US December 2013 Jobs Reports Results & Ramifications

Weather partly to blame, but the US December non-farms payrolls results will influence markets for the coming month, as discussed below

The following is a partial summary of conclusions from our weekly analysts’ meeting about the weekly outlook for global equities, currencies, and commodity markets.

This is a special report about the December US jobs report shocker – aberration or harbinger of things to come?

The Facts – Bad Numbers: Harbinger of Weakness or Just A Passing Cold Spell


–A Huge Miss: December was the worst month for non-farms payrolls since January 2011 up only 74k, far lower than the 241k increase in November and the 197k forecast.

–Falling Labor Participation: The unemployment rate dropped from 7% to 6.7%, the lowest level in 5 years, not because so many people found jobs but because more people dropped out of the work force, leaving a smaller number of unemployed relative to the (now reduced) total number of available workers. Labor force participation rate (LFPR) declined to 62.8% from 63.0%. No one is clear about how much the cold weather is to blame, and the fact is that the pool of available workers has plunged by more than 750k over the past 2 months.

–The drop in average hourly earnings and weekly hours confirms that Americans are working less and making less which only happens when employers feel less optimistic.  Although it’s unclear if this report will affect the pace of the taper (which is slow already), the bigger impact could come from these reduced incomes on consumer and business spending.

–Weather WAS A Factor: As Marc Chandler notes here, “whatever the cause, it was a North American phenomenon,” because Canada’s monthly jobs reports were at least as bad. Of the two big common denominators between the two economies, the weather and the NHL, we suspect it was the weather. We’ll know better next month.



Watch For Domino-Effects In Spending, Output

First, the weakness in US employment should radiate through a number of other reports in the coming weeks. The drop in average hourly earnings and weekly hours likely means that data on spending and output will also drop, unless:

–consumers save less or take on more debt. As a father of 5, I could see that possibility given the pressures of the holiday season.

–businesses make up the lost hours in January

The 6.5% Unemployment Rate Threshold Could Be Cut Lower Or De-Emphasized

The poor jobs report could cause the Fed to emphasize improvement in employment over inflation measures in its forward guidance.

Friday’s unemployment rate fell, but for the wrong reasons, highlighting how the unemployment rate can be distorted and that the 6.5% rate mentioned earlier as a trigger to end QE can be adjusted as needed if it doesn’t reflect the originally assumed robust improvement in the jobs picture. At this rate it could be reached in a few months, without the true employment situation improving. We therefore wouldn’t be shocked if the Fed lowers this threshold to 6% or deemphasizes it in the coming weeks.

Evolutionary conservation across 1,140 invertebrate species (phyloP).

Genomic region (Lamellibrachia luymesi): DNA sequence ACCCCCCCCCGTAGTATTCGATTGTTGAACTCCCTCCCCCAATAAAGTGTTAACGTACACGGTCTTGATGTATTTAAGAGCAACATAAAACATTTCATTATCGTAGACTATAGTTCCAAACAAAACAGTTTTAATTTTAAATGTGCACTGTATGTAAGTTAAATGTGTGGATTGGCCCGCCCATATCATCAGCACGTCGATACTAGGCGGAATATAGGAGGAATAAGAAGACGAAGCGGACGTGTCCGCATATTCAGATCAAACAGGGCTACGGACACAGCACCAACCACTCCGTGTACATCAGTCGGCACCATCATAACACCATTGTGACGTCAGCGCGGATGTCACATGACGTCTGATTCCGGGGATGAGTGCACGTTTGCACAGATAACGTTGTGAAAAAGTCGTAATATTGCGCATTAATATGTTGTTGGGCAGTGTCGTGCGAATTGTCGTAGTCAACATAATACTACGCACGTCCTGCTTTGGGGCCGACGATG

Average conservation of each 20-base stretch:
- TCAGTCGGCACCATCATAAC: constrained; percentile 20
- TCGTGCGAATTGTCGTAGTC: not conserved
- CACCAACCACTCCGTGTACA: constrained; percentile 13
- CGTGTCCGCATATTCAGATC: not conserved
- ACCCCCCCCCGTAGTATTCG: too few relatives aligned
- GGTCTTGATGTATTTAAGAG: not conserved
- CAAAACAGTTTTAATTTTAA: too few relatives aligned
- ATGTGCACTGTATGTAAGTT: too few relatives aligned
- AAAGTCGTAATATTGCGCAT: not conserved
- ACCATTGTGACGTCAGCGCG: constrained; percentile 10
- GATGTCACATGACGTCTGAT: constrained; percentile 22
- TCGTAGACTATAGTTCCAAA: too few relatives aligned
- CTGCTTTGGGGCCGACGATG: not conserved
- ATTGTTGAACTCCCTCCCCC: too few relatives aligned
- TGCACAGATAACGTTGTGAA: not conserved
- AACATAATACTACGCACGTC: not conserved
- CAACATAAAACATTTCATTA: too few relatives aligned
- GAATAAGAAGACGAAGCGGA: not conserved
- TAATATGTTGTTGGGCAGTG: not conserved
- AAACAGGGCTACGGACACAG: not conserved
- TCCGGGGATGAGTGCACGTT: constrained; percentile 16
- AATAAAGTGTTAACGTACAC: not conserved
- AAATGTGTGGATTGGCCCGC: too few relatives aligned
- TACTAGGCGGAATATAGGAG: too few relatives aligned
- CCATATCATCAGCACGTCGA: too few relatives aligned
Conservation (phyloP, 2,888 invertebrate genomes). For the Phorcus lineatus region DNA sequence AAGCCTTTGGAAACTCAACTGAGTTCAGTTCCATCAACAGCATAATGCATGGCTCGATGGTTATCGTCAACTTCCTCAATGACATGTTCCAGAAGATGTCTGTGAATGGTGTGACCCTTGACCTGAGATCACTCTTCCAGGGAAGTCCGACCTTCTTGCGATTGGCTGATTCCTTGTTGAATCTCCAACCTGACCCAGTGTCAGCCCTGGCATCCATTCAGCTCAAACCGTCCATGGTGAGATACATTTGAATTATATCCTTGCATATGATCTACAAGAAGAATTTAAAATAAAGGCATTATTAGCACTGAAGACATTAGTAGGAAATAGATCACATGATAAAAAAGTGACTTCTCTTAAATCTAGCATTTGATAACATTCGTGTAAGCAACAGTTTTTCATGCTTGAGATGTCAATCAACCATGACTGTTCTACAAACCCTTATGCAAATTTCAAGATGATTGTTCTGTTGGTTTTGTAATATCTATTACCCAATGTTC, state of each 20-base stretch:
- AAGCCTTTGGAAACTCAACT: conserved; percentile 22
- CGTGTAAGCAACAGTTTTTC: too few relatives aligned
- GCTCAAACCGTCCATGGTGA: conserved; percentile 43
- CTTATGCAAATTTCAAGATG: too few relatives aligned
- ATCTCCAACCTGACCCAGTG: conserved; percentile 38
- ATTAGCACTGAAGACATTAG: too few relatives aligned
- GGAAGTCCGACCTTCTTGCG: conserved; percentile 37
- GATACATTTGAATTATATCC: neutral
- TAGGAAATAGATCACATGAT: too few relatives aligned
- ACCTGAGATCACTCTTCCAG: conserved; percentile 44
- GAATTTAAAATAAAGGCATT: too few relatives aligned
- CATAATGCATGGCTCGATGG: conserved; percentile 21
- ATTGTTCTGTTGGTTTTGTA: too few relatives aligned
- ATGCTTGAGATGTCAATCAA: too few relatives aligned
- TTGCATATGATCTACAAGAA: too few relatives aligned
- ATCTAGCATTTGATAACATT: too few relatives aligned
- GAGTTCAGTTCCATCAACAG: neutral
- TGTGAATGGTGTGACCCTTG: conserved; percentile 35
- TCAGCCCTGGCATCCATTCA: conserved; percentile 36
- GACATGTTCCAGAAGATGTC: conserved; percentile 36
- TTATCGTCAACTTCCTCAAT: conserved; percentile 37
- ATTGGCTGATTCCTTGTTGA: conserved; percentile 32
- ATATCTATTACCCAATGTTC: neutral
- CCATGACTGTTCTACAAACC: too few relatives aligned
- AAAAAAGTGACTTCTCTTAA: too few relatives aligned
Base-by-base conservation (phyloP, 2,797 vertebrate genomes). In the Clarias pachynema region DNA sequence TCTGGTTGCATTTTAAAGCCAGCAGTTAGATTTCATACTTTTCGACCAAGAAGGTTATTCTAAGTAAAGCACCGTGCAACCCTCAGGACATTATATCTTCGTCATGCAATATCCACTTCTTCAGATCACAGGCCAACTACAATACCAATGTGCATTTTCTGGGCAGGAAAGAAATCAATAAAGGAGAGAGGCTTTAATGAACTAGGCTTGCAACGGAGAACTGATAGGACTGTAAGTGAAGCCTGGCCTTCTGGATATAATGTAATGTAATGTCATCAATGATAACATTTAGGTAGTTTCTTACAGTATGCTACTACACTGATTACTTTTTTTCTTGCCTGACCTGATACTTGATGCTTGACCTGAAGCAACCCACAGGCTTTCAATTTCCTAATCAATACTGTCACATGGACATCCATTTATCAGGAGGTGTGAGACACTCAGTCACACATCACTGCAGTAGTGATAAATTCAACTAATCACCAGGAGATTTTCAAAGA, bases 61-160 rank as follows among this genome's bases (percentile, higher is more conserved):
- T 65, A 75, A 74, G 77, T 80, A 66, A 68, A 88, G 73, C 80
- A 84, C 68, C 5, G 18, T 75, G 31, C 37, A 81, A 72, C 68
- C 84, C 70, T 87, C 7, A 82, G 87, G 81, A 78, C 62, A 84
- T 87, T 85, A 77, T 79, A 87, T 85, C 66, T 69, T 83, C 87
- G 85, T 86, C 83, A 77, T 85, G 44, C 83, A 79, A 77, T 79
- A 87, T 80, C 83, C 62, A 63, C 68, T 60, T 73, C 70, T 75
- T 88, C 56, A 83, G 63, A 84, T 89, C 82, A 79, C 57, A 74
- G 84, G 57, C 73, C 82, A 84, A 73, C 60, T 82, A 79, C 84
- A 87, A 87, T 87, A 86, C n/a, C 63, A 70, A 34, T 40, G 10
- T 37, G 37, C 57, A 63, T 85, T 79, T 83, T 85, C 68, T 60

Meanwhile, inflation remains low and if is more likely to go lower than higher. As Marc Chandler writes hereHeadline inflation has tended to gravitate toward core inflation in the US. Core inflation tends to gravitate toward wage growth. Year-over-year average earnings growth in the US is 1.8% in December down from 2.0% in November. This is in nominal terms…. The bottom line is the inflation remains low and shows no signs of moving toward the Fed’s target.

The Big Question: Will This Report Slow Or Halt The QE Taper?

Based on Friday’s reaction, which included a sell-off in the dollar, drop in U.S. yields and recovery in stocks, investors believe that the report means the Fed will be less aggressive in reducing QE in the first half the year, however this first day reaction is far from conclusive. Until there is countervailing bullish data, an accelerated taper is likely off the menu.

Per Wednesday’s FOMC meeting minutes from December, the Fed wisely remains uncommitted to any specific taper timetable or criteria for changing it. The weak report provides a fine excuse for the Fed to show judicious caution and suspend the taper this month until it sees another month of data; however the current $10 bln per month is not large in any case.

In sum, the only question now is whether the Fed continues the cautious current pace or halts the taper for a month while it waits for new data.

We believe the odds favor continued taper at the continued pace, because:

  • The $10 bln per month is small anyway, so it doesn’t matter much.
  • The FOMC minutes issued Wednesday showed the Fed believes that QE’s beneficial effects are fading with time anyway
  • As we note below, the FOMC’s voting members are now more hawkish as a group and so more inclined to err on the side of continued taper

If we’re right, it means current trends in all markets continue until some new fundamental driver appears.

But If The Fed Pauses…

If the Fed does elect to suspend its taper for a month then that would duplicate this past Friday’s response: good for risk assets, bad for safe havens in general, definitely hurts the USD and so helps the EUR and other major USD crosses. The dollar dropped hard versus all major currencies in the wake of the weak jobs numbers.

It also helps gold, PMs, and other materials that benefit from USD weakness like oil.

February Jobs Reports Take On New Importance

Just remember that until Friday, optimism ruled. US data was beating expectations on jobs and GDP, and there was a lot of talk about a possible accelerated taper. Friday’s December jobs reports ended that talk. However sentiment is volatile. If January’s jobs figures show that this past month was indeed mostly a weather-driven aberration, the accelerated taper debate returns.

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